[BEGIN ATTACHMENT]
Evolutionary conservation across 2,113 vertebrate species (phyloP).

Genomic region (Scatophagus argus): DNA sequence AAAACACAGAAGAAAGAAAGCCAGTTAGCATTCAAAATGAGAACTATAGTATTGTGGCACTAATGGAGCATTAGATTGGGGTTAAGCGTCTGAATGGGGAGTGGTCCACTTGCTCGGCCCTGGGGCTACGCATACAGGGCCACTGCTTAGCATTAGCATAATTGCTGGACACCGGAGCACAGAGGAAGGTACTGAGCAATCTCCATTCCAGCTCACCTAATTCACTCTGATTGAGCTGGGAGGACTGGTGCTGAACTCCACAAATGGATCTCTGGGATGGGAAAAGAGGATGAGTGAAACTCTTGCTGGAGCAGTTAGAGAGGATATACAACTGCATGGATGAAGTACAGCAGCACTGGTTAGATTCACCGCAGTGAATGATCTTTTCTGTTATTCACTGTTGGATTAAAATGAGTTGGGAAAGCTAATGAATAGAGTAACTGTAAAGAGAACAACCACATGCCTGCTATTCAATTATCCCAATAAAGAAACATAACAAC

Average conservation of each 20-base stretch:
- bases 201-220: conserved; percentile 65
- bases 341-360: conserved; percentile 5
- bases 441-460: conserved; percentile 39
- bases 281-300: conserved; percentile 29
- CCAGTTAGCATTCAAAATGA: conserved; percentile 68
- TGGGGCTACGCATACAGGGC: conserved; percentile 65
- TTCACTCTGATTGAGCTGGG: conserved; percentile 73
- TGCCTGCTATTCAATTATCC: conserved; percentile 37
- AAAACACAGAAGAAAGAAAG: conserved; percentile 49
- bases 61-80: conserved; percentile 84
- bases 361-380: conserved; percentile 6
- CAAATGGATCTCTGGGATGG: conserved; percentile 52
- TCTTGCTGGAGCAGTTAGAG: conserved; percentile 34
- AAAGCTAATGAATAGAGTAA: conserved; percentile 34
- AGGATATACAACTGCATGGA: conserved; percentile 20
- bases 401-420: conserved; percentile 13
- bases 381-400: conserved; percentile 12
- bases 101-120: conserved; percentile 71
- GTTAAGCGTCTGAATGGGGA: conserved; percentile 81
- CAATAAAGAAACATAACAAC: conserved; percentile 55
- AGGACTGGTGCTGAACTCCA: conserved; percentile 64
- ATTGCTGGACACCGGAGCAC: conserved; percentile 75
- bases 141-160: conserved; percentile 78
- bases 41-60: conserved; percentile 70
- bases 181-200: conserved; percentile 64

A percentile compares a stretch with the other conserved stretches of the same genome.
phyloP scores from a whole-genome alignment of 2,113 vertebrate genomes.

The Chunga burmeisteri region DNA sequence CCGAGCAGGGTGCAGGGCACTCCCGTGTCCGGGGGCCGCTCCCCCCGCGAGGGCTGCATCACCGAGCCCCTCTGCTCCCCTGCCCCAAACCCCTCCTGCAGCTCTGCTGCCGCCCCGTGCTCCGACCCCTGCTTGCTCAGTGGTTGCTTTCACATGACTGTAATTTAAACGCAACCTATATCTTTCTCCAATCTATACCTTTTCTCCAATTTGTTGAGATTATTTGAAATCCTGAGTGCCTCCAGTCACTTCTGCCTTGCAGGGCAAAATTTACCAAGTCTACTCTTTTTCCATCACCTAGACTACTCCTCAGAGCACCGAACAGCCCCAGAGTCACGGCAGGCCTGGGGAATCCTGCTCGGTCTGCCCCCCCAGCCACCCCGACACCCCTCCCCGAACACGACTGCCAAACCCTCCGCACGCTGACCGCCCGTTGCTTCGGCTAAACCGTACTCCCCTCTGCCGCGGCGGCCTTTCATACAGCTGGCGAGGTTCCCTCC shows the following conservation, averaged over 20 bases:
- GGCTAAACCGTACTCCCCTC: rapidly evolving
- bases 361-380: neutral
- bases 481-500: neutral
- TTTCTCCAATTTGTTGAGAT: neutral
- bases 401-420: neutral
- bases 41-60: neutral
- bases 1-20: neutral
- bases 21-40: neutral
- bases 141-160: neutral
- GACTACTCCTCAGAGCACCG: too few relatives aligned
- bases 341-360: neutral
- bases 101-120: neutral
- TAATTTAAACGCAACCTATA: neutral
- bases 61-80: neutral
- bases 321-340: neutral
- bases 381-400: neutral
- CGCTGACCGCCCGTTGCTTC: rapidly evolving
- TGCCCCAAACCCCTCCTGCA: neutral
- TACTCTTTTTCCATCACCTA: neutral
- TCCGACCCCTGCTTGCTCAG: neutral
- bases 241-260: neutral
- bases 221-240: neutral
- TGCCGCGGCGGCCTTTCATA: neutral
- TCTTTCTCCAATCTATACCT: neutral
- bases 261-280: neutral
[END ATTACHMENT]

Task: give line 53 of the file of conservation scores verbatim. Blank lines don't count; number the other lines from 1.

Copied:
- bases 221-240: neutral